The Difficulty of Difficulty

The ball on the left represents material that's too easy and the ball on the right represents material that's too hard. And like reality, it's really hard to tell which side is which.

The ball on the left represents material that’s too easy and the ball on the right represents material that’s too hard. And like reality, it’s really hard to tell which side is which.

難易度の困難さ

A balancing act in both the classroom and the world of games.

Difficulty Setting

When we begin a game, often the first decision we have to make is whether or not we change the difficulty of the game. Ironically, we do this before we actually know how difficult the game is. “Eh, I’d like to relax. Let’s put it on Easy,” you say, not realizing that Normal was actually perfect for what you wanted. “Hard. Because I’m hardcore and I want to lose a lot!” But the game never communicated that Hard Mode really requires knowledge of some arcane systems you’d only learn on an easier difficulty setting. So, in the end, people make choices with only gut feelings.

We do this in the world of study and self-study too. Before we study things, we often debate whether or not something is actually appropriate for us. It’s why having a teacher or tutor who knows your personal level is often the best way to advance, as they can tailor challenges directly for you. We often think we know ourselves best, and we do know ourselves well, but we don’t necessarily know the material that we’re putting into our brains.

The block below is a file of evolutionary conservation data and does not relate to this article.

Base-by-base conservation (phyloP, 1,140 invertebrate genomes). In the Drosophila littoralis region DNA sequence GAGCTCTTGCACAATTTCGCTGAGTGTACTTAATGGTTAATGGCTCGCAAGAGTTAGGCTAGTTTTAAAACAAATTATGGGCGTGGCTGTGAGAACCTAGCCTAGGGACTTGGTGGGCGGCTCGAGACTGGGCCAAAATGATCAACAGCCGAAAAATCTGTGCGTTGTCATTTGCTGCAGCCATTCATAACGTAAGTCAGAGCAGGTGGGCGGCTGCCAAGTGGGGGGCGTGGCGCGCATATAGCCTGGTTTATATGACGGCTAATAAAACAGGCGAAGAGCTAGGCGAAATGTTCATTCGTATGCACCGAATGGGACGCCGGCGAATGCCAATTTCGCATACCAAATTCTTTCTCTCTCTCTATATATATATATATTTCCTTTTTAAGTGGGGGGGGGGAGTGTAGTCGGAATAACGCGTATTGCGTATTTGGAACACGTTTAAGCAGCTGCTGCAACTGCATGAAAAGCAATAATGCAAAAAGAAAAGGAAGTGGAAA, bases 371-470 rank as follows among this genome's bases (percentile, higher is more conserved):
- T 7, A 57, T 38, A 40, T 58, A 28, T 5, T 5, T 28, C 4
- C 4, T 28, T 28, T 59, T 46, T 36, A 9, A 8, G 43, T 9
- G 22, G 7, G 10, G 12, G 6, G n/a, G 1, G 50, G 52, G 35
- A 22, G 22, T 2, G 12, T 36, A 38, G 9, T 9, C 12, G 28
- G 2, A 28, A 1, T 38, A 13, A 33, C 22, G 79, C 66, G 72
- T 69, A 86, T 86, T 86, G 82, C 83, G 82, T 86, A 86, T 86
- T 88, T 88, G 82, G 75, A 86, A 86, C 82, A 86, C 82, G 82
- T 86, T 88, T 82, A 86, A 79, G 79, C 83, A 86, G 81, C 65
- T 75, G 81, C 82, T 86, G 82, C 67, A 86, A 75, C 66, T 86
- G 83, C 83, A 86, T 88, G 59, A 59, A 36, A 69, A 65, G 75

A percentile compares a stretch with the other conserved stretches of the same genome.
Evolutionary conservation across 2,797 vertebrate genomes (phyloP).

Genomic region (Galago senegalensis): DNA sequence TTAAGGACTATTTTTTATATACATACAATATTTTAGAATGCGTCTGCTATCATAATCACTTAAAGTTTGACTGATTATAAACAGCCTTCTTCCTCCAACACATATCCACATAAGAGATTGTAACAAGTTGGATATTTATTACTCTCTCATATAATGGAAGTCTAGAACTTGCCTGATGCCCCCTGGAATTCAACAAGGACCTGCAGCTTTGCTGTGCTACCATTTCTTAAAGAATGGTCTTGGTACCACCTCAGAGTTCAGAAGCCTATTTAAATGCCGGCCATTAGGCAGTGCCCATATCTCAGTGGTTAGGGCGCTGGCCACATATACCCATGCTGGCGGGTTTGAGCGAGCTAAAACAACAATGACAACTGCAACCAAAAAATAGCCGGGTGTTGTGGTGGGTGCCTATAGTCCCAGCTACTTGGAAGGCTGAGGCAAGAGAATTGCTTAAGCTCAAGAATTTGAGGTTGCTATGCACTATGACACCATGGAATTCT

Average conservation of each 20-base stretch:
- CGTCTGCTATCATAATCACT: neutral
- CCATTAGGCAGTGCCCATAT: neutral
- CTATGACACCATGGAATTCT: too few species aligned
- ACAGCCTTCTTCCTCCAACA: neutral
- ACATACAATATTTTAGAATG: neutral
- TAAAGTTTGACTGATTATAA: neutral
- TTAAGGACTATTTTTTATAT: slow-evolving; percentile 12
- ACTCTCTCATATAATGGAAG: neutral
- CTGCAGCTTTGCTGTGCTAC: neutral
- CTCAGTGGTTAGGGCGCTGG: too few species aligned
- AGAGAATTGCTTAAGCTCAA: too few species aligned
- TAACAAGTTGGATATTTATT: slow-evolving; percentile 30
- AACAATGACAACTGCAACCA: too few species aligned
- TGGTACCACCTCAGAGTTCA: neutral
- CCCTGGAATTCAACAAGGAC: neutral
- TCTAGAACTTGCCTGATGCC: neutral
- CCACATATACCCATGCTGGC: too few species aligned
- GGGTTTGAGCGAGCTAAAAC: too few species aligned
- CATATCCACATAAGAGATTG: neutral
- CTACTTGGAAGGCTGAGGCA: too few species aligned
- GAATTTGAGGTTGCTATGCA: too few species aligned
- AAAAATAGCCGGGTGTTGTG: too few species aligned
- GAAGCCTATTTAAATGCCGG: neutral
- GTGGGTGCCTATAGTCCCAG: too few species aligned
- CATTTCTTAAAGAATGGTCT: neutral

It’s good to be open about something in the moments before attempting it. And maybe even while attempting it. Not to give up before you start.

The Classroom

Teaching is both fun and challenging, which is a nice combo for most people. There’s a lot of interacting with other people, seeing them grow, and trying to figure out ways to facilitate faster growth.

One of the big challenges most teachers face—aside from disciplinary issues, perhaps—is the need to make your material applicable to a class of 4-400 different students. Of course, by traditional methods, this is an impossible task. Even when I was in a class of 3, learning Chinese in China, everyone in that tiny class was different. Two of us had backgrounds in Japanese, and another had a background in French, and we were all adult males from North America, so it’s not as if we were on crazy ends of a spectrum. In spite of that, the class wasn’t easy for the teacher. Both of us Japanese-learners could deal with Kanji being thrown at us, for instance. The French speaker tried and tried, but he gave up pretty quickly, dissatisfied with the teacher. 3 students, and not even all their needs could be met.

For the two of us, we felt the class was at a perfect difficulty level. We were being challenged daily, and we saw our progress. Perhaps, because our levels were so similar, we managed to become rivals, and the other guy felt left out. Regardless, the class was amazing for us, and terrible for him.